If Ivanchuk is given a slap on the wrist, FIDE would be seen as weak and the pipe dream of getting chess as an Olympic sport would go down the gurgler (not that many chess players would mind).

Anand said it best when he was drug tested in Bonn.

“It is completely pointless, of course.”

“I mean, in cycling, if you could add a little piece of metal (to your bike) that could boost your performance by 20 times, they would not test you for drugs. They would make sure that the bike did not have that piece of metal."

“In chess, when you have computers and use them for preparation, taking time off to figure out what medicines to take is itself ridiculous. I understand that in order to be an Olympic sport, you have this (testing).”

Thursday, December 11, 2008

Reflections And Quiet Times

(above inset: Kramnik reflects and surveys the damage on the big screen - shown on right - moments away from resigning his first game in Game 3 of the World Chess Championship in Bonn, Germany this year)

I have a 2 month break from chess this time between now and the start of the club competition in February.

During this time, I will also be going away for 3 weeks to spend with my parents overseas (looking very much forward to it).

I've also realised how badly out of shape I was during this lull period. I promptly lost a lot of games on FICS. I'm quite surprised how 3 weeks of inactivity has caused 'rustiness' to set in.

Onto other news, Weng has signed up his son, Dylan for the Australian Open and being one of the first 100 people to sign up, received a free Chess Informant. Dylan was delighted.

The Ryde-Eastwood dinner was a blast and many thanks to Tom Powers for arranging and organising it.

We also had David French moving back to Sydney and a couple of young players joined as well so that means Ryde-Eastwood is starting to fill the numbers again.

In the meantime, I've not been doing anything chess-related lately. My wife is going away for a couple of days to tend to a friend so that leaves me with 4 days to do some things. She has already warned me not to play chess 24 hours a day during that time. Ooops.

Friday, December 5, 2008

December Ratings

I turned up at the Ryde-Eastwood chess club on Wednesday night and had a brief chat with Shane Burgess who duly informed me that the December ACF ratings were out and he was surprised I haven't blogged about it yet. Well, .... errr.... that's because I normally don't put a lot of emphasis on ratings nor do I monitor it closely.

So Shane, this post is for you. ;-)

The last 2 tournaments I took part in have been included.

They were the Ford Memorial Centenary Tournament and the Ryde Eastwood Club Championship Finals.

My rating bumped a bit by 40 points moving from 1500 to 1540.

But that's nothing compared with Shane. Shane's progress was stunning. He shot up 60 points to 1520 (very nice, Shane and stop complaining that you'll have to face tougher opponents next time *wink*).

My brother-in-law Steven's rating rose from 1789 to 1797. Arthur Hunyh rose from 1835 to 1917 (wow!) and Joshua Christiansen remained stable at 1662.

My friend Weng's son, Dylan, is the 2nd most improved player of all of NSW during this 3 month period, getting on the ratings list with an entrant score of 538. Congratulations to Weng and Dylan!

Young Anton Smirnov shot up another 56 points to 1440, showing that he is making good progress.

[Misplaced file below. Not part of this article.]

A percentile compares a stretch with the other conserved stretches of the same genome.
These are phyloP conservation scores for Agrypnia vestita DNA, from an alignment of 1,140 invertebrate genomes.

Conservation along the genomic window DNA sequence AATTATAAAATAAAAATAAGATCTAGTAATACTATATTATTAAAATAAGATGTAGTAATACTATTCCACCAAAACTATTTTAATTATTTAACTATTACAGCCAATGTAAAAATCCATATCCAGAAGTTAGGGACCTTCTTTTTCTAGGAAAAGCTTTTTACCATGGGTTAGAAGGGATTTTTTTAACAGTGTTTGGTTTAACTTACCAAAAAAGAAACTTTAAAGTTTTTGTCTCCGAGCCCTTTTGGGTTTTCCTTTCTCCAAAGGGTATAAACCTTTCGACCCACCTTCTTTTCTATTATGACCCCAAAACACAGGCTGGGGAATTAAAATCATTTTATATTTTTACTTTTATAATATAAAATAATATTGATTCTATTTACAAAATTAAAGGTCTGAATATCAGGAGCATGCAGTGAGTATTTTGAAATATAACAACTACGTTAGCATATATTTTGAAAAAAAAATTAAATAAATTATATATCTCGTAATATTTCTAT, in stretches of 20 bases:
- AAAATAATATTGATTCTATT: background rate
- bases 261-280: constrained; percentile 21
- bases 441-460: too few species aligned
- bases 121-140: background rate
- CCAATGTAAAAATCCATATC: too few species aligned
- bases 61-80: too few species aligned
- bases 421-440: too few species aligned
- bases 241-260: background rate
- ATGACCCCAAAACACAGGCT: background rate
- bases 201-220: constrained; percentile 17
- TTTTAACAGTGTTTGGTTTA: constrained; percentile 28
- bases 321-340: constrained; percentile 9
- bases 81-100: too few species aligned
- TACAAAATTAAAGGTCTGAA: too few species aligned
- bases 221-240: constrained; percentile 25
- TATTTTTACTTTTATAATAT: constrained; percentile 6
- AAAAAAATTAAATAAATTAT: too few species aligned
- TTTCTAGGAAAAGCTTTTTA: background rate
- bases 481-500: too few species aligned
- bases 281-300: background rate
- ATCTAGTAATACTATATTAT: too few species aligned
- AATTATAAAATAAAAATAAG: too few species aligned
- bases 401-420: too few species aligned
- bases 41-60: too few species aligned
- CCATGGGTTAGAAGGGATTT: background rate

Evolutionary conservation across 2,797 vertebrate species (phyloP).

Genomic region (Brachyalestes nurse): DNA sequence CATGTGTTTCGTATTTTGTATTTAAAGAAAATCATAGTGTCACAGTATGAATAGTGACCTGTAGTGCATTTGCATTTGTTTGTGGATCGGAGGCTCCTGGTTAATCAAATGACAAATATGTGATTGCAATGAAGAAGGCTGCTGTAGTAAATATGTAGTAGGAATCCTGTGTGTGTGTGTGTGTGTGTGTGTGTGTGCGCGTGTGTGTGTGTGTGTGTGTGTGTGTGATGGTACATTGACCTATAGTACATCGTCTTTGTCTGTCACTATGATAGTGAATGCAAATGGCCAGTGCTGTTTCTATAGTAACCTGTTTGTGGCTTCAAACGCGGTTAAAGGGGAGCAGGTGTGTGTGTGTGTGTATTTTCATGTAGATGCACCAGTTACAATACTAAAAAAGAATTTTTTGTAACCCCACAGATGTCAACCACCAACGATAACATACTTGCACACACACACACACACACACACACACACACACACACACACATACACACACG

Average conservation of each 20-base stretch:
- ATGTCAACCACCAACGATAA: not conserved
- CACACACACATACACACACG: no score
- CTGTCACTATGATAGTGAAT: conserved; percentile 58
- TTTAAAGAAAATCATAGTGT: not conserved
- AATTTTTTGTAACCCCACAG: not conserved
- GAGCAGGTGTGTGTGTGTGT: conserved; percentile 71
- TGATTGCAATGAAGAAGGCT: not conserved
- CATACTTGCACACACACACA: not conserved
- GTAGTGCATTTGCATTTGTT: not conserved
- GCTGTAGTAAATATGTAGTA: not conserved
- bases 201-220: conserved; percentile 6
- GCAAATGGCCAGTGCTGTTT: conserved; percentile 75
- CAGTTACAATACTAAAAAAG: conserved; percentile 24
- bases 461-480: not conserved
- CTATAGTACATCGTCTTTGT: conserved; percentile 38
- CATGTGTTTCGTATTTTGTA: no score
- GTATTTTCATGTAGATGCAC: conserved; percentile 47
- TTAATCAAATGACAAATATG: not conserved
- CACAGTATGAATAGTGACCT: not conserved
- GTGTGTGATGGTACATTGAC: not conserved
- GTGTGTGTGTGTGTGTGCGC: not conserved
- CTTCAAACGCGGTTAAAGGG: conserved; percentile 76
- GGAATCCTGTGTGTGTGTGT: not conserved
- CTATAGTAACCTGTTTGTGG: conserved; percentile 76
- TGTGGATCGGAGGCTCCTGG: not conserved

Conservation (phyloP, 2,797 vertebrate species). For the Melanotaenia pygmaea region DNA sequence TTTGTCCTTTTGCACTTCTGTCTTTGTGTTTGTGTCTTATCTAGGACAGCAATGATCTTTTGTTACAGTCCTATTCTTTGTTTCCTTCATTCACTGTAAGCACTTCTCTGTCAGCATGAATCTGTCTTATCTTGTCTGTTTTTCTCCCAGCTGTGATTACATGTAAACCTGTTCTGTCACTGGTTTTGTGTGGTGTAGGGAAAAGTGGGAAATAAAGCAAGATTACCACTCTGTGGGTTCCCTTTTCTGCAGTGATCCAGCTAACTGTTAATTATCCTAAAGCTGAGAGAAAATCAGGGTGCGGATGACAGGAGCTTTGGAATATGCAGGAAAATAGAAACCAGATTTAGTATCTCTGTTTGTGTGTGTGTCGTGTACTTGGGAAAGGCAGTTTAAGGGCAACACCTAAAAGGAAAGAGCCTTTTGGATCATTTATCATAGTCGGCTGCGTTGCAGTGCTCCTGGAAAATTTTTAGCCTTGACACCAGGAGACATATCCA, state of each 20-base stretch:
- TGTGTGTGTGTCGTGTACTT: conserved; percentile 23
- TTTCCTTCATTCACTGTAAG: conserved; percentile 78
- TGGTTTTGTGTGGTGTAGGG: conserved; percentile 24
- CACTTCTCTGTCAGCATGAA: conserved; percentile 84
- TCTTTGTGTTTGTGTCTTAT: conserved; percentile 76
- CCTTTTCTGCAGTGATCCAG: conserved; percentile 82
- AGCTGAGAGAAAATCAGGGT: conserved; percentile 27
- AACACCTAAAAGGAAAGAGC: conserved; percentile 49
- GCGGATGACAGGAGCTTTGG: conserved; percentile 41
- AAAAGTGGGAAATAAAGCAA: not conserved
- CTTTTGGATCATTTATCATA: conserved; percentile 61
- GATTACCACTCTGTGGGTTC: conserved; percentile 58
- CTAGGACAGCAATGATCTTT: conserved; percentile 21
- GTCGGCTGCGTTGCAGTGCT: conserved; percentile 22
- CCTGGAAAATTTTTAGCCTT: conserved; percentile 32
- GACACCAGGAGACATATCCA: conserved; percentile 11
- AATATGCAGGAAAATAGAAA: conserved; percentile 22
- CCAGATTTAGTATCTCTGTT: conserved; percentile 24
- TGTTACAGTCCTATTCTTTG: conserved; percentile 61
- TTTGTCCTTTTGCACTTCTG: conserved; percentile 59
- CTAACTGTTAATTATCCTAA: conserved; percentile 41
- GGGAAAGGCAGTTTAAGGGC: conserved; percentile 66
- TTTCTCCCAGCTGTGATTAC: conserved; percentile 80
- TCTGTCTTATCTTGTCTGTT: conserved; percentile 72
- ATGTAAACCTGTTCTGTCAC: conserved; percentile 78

I've also noticed Anton's analytical skill has improved by leaps and bounds. He is starting to analyse a lot better and his thinking has accelerated.

Yes, I usually lose to him these days in speed chess because my brain malfunctions at higher processing speeds. It like trying to get a Pentium II processor to work at the speed of an Intel i7.

It is just not going to happen. :D

Next Wednesday is the annual Christmas dinner for the Ryde-Eastwood chess club. I've already put my name down with Les and intend to bring my camera along to take some pictures of the event.

Oh, I am most definitely looking forward to it. Yumz...... :)

Monday, December 1, 2008

Learning From Garry Kasparov

It's true. Garry Kasparov can never play poker. His face contorts into a horrible pained look at the moment of trouble.

So what can we learn from Kasparov?

In an interview in, when questioned on the similarities between managers and chessplayers, Kasparov answered,"Among successful managers and winning chessplayers we can talk about skill sets: qualities like calculation, competitive drive, work ethic, and imagination. It goes beyond skills and talent, however, and into the realm of combining, synthesizing, these things. Both groups are also required to see the big picture, to readily acknowledge strengths and weaknesses, and to learn quickly from mistakes."

In other words, Garry comes back stronger than ever by constantly working on his chess and on his mistakes. He is a famed workaholic who loses rarely because he has tremendous drive and determination and more importantly, is ever willing to improve on his chess. It is this potent combination of characteristics that makes him succeed at the highest level.

On his playing style, Kasparov says,"I am an adherent of the analysis trend to which Botvinnik belongs. It was from him that I actually learnt to analyse while playing chess, to search for fresh ideas, to constantly work at perfecting them.

This is a scientific approach, based on profound analysis of the heritage of the past, on the search for new opening variations and methods of play in the middlegame, it is based on working out strategical plans that are new in essence."

When asked on how he handles stress, he replied:

"Emotion is a critical element of decision-making, not a sin always to be avoided. As with anything it is harmful in excess. You learn to focus it and control it the best you can. I'm a very emotional person in and out of chess so this was always a challenge for me. When I sat down at the board against my great rival, Anatoly Karpov, it was a special occasion. I knew it, he knew it, and we both knew the chess world was paying special attention. We had such a long and bitter history that it was impossible not to bring it to the board with us every time we played."

"On some occasions this anxiety created negative emotions like doubt. More often it generated greater creative tension, greater supplies of nervous tension, which is a chess player's lifeblood."

"Usually when you are under stress there is a good reason for it. Learning not to get anxious about things beyond your control is a separate issue. So don't fight stress, use it! Channel that nervous energy into solving the problems. Sitting around worrying isn't going to achieve anything and the loss of time will often make the problem worse. Even in the worst case, mistakes of action teach you much more than inaction."

(Sources: Credit Suisse e-magazine, : How Life Imitates Chess, Modern Chess Instructor)